Grass family (Poaceae)
Description: This grass is a summer annual about 1-3' long. It develops several branching culms at the base; the lower branches of the culms tend to sprawl across the ground, while their upper branches are more erect. The culms are light green, terete, and glabrous, although they are mostly covered by the sheaths. The blades of the alternate leaves are up to 6" long and nearly ½" across; they are dull light green, entire or slightly curly along the margins, and often hairy toward the base. The sheaths are light green, finely ribbed, shiny or dull, and hairy.
Each upper culm terminates in 2-10 finger-like racemes up to 8" long; these racemes spread outward from a short stalk and they are narrow and straight. The central stalk (rachis) of each raceme is light green, flattened, and about 1 mm. across. There are many pairs of one-flowered spikelets along the length of each raceme; they occur along only one side of the flattened stalk. Each ovoid spikelet is light green to brownish green, flattened, and about 3 mm. long. It consists of 2 lemmas about 3 mm. long and 2 glumes; one glume is about 1/3 to 1/2 as long as the lemmas, while the other glume is tiny and insignificant. The lemmas enclose a single developing grain. The blooming period occurs from mid-summer to early fall. Each grain is ovoid and flattened like the lemmas. The root system is fibrous; sometimes the nodes of the lower culms will form new fibrous roots. Common Crabgrass often forms colonies.
Cultivation: The preference is full or partial sun, moist to slightly dry conditions, and a heavy clay-loam soil. This weedy grass can spread aggressively. Most growth occurs during the hot weather of summer because of its C4 metabolism.
Range & Habitat: The adventive Common Crabgrass is quite common and occurs in every county of Illinois (see Distribution Map). It is native to Eurasia. Habitats include disturbed areas of prairies, weedy meadows, edges of degraded wetlands, areas along roads and railroads, lawns and gardens, vacant lots, fields, grassy paths, and miscellaneous waste areas. This species prefers highly disturbed areas.
Faunal Associations: Various insects feed on the foliage, seeds, root crown, and other parts of Common Crabgrass (Digitaria sanguinalis). Such insects as Anisodactylus sanctaecrucis (a ground beetle), Harpalus pensylvanicus (Pennsylvania Ground Beetle), and Gryllus pennsylvanicus (Fall Field Cricket) eat the seeds of this grass in fields (Lundgren & Rosentrater, 2007). Other insect feeders include both larvae and adults of Chaetocnema denticulata (Toothed Flea Beetle) and Chaetocnema pulicaria (Corn Flea Beetle), larvae of Sphenophorus maidis (Maize Billbug), larvae of such leafminer flies as Agromyza parvicornis (Corn Leafminer) and Cerodontha dorsalis (Grass Sheath Miner), gall-forming larvae of Homaluroides gramineus (False Spike Grass Fly), Hysteroneura setariae (Rusty Plum Aphid) and other aphids, larvae of a moth, Mocis texana (Texas Mocis), and larvae of the skippers, Atalopedes campestris (Sachem) and Hylephila phyleus (Fiery Skipper); see Clark et al. (2004), Vaurie (1983), Needham et al. (1928), Felt (1917), Blackman & Eastop (2013), Covell (1984/2005), and Bouseman et al. (2006). The seeds of crabgrasses (Digitaria spp.) are an important source of food to many upland gamebirds and granivorous songbirds, especially sparrows (see Bird Table). The seeds are also eaten by some rodents, including the Prairie Deer Mouse and wild House Mouse (Whitaker, 1966). Occasionally, the foliage is browsed by the Cottontail Rabbit (Martin et al., 1951/1961).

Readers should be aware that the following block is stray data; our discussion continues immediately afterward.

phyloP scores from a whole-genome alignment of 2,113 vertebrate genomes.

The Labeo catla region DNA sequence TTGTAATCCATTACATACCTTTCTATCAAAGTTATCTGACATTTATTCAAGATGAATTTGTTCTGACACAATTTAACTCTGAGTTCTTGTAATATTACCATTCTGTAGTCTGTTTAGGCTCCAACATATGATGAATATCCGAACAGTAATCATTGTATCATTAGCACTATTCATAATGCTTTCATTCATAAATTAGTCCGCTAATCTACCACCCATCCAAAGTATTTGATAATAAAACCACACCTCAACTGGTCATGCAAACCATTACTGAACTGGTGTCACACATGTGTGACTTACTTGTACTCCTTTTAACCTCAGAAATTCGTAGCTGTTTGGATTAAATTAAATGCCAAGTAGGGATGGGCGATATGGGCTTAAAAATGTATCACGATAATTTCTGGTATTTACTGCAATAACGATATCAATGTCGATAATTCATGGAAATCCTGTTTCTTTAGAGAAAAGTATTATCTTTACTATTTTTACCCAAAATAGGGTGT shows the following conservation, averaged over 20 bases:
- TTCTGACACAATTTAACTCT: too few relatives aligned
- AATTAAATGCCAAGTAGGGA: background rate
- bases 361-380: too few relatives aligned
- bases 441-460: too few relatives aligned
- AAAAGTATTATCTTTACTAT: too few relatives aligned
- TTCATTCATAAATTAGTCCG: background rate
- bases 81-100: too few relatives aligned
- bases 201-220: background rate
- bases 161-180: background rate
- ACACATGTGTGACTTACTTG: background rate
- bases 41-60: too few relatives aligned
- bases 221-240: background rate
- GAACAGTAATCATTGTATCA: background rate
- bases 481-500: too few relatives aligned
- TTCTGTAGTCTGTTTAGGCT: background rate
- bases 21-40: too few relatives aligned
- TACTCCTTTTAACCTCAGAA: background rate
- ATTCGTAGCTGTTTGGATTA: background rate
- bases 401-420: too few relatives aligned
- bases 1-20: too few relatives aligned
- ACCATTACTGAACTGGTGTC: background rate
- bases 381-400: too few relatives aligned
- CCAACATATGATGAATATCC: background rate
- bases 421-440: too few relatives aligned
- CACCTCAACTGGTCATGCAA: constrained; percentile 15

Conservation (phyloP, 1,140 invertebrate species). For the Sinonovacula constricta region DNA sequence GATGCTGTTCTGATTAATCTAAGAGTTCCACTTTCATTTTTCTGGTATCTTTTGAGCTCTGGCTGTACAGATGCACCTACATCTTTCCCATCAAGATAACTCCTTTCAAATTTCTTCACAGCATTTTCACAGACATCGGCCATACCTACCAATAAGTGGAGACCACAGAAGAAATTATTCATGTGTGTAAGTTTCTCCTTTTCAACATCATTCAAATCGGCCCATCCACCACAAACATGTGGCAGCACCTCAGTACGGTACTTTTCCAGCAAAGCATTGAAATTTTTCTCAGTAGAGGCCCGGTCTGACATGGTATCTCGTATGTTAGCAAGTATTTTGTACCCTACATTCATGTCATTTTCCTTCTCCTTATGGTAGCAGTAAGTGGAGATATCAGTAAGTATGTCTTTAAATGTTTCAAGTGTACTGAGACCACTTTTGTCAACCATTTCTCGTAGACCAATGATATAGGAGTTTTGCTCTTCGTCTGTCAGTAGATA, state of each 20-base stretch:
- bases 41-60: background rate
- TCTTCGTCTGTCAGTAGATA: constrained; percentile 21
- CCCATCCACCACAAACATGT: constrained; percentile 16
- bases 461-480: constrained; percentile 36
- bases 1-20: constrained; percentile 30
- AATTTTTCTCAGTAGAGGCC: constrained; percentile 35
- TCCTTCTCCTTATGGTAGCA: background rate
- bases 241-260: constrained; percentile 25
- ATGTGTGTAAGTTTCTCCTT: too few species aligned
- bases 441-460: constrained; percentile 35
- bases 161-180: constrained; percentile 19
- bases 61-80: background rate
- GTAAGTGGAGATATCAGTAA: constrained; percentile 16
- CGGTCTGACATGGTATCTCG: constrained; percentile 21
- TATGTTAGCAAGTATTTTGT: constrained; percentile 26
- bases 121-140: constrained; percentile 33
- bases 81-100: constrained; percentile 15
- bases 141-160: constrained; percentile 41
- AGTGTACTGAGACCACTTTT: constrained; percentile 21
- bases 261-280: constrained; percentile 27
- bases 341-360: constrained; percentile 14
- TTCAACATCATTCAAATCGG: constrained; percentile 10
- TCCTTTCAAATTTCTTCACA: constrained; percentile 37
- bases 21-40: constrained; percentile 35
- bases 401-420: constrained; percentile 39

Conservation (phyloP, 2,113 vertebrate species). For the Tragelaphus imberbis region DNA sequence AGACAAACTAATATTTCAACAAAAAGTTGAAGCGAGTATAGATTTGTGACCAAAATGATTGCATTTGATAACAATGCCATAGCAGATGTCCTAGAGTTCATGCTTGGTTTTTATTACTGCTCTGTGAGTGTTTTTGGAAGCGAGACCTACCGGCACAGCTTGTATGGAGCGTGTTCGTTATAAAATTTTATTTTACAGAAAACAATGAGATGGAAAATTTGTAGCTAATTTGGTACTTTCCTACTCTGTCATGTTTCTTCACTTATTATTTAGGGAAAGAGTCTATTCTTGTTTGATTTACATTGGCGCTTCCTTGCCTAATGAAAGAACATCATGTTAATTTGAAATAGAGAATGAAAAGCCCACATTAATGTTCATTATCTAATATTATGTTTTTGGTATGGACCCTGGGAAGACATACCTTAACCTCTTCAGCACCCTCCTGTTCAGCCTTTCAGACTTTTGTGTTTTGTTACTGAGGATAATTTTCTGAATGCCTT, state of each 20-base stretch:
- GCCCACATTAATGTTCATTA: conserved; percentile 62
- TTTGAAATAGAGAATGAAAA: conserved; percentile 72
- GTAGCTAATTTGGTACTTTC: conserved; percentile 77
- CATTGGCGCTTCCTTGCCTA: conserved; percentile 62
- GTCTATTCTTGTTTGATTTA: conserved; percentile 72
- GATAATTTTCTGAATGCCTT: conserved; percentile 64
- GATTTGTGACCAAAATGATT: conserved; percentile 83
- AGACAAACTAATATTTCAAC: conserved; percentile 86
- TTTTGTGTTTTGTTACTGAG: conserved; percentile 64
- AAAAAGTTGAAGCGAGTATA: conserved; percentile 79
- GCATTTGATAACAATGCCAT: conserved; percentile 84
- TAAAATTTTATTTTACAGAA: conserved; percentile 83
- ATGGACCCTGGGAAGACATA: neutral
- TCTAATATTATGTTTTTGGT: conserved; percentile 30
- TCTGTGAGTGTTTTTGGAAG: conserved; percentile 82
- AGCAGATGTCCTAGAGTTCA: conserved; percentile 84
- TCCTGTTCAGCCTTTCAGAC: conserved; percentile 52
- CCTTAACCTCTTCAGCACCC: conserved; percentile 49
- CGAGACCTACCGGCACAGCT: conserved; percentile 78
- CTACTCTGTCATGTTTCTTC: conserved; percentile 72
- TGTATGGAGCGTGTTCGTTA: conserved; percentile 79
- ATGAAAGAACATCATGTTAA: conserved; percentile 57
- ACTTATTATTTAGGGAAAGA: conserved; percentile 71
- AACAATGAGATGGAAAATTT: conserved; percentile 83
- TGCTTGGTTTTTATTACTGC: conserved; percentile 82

Photographic Location: The edge of a lawn at an apartment complex in Urbana, Illinois.
Comments: This is the most common Digitaria sp. (Crabgrass) in Illinois. It is often found in lawns to the vexation of many homeowners. Another introduced grass that invades lawns, Digitaria ischaemum (Smooth Crabgrass), is a little less common. Smooth Crabgrass has hairless sheaths and spikelets/lemmas about 2 mm. in length, while Common Crabgrass has hairy sheaths and spikelets/lemmas about 3 mm. in length. There are also native perennial species of Crabgrass that occur in sandy areas of Illinois. They are more erect, have more slender leaves, and the stalks of their finger-like racemes are terete, rather than flattened. Another common name for Digitaria sanguinalis is Hairy Crabgrass.